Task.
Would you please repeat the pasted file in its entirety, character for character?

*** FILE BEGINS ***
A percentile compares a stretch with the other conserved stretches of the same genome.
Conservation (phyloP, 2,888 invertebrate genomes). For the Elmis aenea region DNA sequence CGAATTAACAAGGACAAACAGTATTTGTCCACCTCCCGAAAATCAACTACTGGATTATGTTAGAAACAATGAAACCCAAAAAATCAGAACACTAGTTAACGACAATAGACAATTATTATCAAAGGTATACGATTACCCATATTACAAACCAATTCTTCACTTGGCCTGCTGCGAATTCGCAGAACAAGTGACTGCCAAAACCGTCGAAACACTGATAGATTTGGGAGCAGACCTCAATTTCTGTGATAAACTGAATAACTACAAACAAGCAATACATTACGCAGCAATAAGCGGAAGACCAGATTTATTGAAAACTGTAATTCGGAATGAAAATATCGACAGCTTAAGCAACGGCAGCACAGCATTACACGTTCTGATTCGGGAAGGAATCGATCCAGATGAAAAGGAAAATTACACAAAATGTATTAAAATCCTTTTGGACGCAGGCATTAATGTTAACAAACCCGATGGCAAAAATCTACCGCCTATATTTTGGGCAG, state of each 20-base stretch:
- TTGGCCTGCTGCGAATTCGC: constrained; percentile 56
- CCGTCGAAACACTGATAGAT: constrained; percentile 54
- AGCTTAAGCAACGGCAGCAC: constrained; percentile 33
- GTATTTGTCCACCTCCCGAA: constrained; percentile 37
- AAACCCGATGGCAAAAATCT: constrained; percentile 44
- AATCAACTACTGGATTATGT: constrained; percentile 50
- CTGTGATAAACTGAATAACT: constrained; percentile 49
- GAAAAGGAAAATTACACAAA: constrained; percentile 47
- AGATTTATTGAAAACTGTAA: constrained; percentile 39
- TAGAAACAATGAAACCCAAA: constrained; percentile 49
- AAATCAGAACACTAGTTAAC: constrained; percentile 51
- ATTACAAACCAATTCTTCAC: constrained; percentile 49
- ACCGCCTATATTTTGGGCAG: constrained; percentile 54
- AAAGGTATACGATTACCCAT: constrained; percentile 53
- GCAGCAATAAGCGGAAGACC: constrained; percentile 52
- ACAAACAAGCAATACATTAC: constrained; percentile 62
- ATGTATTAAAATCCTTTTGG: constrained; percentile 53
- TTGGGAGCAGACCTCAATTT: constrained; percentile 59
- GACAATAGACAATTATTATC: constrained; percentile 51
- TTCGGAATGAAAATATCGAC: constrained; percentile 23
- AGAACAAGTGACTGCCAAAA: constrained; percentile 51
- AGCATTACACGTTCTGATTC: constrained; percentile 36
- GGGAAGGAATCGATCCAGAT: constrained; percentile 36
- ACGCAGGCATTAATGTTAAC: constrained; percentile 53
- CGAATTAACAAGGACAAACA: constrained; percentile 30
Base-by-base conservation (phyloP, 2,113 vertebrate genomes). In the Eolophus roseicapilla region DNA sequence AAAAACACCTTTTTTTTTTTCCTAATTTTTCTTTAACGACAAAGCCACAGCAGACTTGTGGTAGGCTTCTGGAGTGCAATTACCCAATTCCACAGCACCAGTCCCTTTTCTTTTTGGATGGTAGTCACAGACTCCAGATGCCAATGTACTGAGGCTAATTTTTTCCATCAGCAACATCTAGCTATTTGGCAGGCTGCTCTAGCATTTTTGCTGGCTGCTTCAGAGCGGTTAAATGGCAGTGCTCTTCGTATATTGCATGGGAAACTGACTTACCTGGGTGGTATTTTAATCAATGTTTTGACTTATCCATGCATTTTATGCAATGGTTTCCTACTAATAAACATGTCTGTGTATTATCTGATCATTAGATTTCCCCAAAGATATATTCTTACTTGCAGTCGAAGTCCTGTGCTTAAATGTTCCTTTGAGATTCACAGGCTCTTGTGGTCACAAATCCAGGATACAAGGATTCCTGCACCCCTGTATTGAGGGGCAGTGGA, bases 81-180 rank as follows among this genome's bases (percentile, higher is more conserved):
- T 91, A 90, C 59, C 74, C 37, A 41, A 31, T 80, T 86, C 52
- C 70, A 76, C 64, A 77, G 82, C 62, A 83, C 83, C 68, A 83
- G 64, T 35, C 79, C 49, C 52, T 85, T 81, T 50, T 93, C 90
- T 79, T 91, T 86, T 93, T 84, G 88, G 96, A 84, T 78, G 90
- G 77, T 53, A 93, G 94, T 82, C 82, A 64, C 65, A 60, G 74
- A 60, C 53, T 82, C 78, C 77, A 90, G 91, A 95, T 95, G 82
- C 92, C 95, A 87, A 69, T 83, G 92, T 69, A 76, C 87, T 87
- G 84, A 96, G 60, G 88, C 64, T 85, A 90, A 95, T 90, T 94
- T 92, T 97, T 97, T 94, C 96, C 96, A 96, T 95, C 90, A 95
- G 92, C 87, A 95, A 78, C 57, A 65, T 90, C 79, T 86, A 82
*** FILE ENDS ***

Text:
A percentile compares a stretch with the other conserved stretches of the same genome.
Conservation (phyloP, 2,888 invertebrate genomes). For the Elmis aenea region DNA sequence CGAATTAACAAGGACAAACAGTATTTGTCCACCTCCCGAAAATCAACTACTGGATTATGTTAGAAACAATGAAACCCAAAAAATCAGAACACTAGTTAACGACAATAGACAATTATTATCAAAGGTATACGATTACCCATATTACAAACCAATTCTTCACTTGGCCTGCTGCGAATTCGCAGAACAAGTGACTGCCAAAACCGTCGAAACACTGATAGATTTGGGAGCAGACCTCAATTTCTGTGATAAACTGAATAACTACAAACAAGCAATACATTACGCAGCAATAAGCGGAAGACCAGATTTATTGAAAACTGTAATTCGGAATGAAAATATCGACAGCTTAAGCAACGGCAGCACAGCATTACACGTTCTGATTCGGGAAGGAATCGATCCAGATGAAAAGGAAAATTACACAAAATGTATTAAAATCCTTTTGGACGCAGGCATTAATGTTAACAAACCCGATGGCAAAAATCTACCGCCTATATTTTGGGCAG, state of each 20-base stretch:
- TTGGCCTGCTGCGAATTCGC: constrained; percentile 56
- CCGTCGAAACACTGATAGAT: constrained; percentile 54
- AGCTTAAGCAACGGCAGCAC: constrained; percentile 33
- GTATTTGTCCACCTCCCGAA: constrained; percentile 37
- AAACCCGATGGCAAAAATCT: constrained; percentile 44
- AATCAACTACTGGATTATGT: constrained; percentile 50
- CTGTGATAAACTGAATAACT: constrained; percentile 49
- GAAAAGGAAAATTACACAAA: constrained; percentile 47
- AGATTTATTGAAAACTGTAA: constrained; percentile 39
- TAGAAACAATGAAACCCAAA: constrained; percentile 49
- AAATCAGAACACTAGTTAAC: constrained; percentile 51
- ATTACAAACCAATTCTTCAC: constrained; percentile 49
- ACCGCCTATATTTTGGGCAG: constrained; percentile 54
- AAAGGTATACGATTACCCAT: constrained; percentile 53
- GCAGCAATAAGCGGAAGACC: constrained; percentile 52
- ACAAACAAGCAATACATTAC: constrained; percentile 62
- ATGTATTAAAATCCTTTTGG: constrained; percentile 53
- TTGGGAGCAGACCTCAATTT: constrained; percentile 59
- GACAATAGACAATTATTATC: constrained; percentile 51
- TTCGGAATGAAAATATCGAC: constrained; percentile 23
- AGAACAAGTGACTGCCAAAA: constrained; percentile 51
- AGCATTACACGTTCTGATTC: constrained; percentile 36
- GGGAAGGAATCGATCCAGAT: constrained; percentile 36
- ACGCAGGCATTAATGTTAAC: constrained; percentile 53
- CGAATTAACAAGGACAAACA: constrained; percentile 30
Base-by-base conservation (phyloP, 2,113 vertebrate genomes). In the Eolophus roseicapilla region DNA sequence AAAAACACCTTTTTTTTTTTCCTAATTTTTCTTTAACGACAAAGCCACAGCAGACTTGTGGTAGGCTTCTGGAGTGCAATTACCCAATTCCACAGCACCAGTCCCTTTTCTTTTTGGATGGTAGTCACAGACTCCAGATGCCAATGTACTGAGGCTAATTTTTTCCATCAGCAACATCTAGCTATTTGGCAGGCTGCTCTAGCATTTTTGCTGGCTGCTTCAGAGCGGTTAAATGGCAGTGCTCTTCGTATATTGCATGGGAAACTGACTTACCTGGGTGGTATTTTAATCAATGTTTTGACTTATCCATGCATTTTATGCAATGGTTTCCTACTAATAAACATGTCTGTGTATTATCTGATCATTAGATTTCCCCAAAGATATATTCTTACTTGCAGTCGAAGTCCTGTGCTTAAATGTTCCTTTGAGATTCACAGGCTCTTGTGGTCACAAATCCAGGATACAAGGATTCCTGCACCCCTGTATTGAGGGGCAGTGGA, bases 81-180 rank as follows among this genome's bases (percentile, higher is more conserved):
- T 91, A 90, C 59, C 74, C 37, A 41, A 31, T 80, T 86, C 52
- C 70, A 76, C 64, A 77, G 82, C 62, A 83, C 83, C 68, A 83
- G 64, T 35, C 79, C 49, C 52, T 85, T 81, T 50, T 93, C 90
- T 79, T 91, T 86, T 93, T 84, G 88, G 96, A 84, T 78, G 90
- G 77, T 53, A 93, G 94, T 82, C 82, A 64, C 65, A 60, G 74
- A 60, C 53, T 82, C 78, C 77, A 90, G 91, A 95, T 95, G 82
- C 92, C 95, A 87, A 69, T 83, G 92, T 69, A 76, C 87, T 87
- G 84, A 96, G 60, G 88, C 64, T 85, A 90, A 95, T 90, T 94
- T 92, T 97, T 97, T 94, C 96, C 96, A 96, T 95, C 90, A 95
- G 92, C 87, A 95, A 78, C 57, A 65, T 90, C 79, T 86, A 82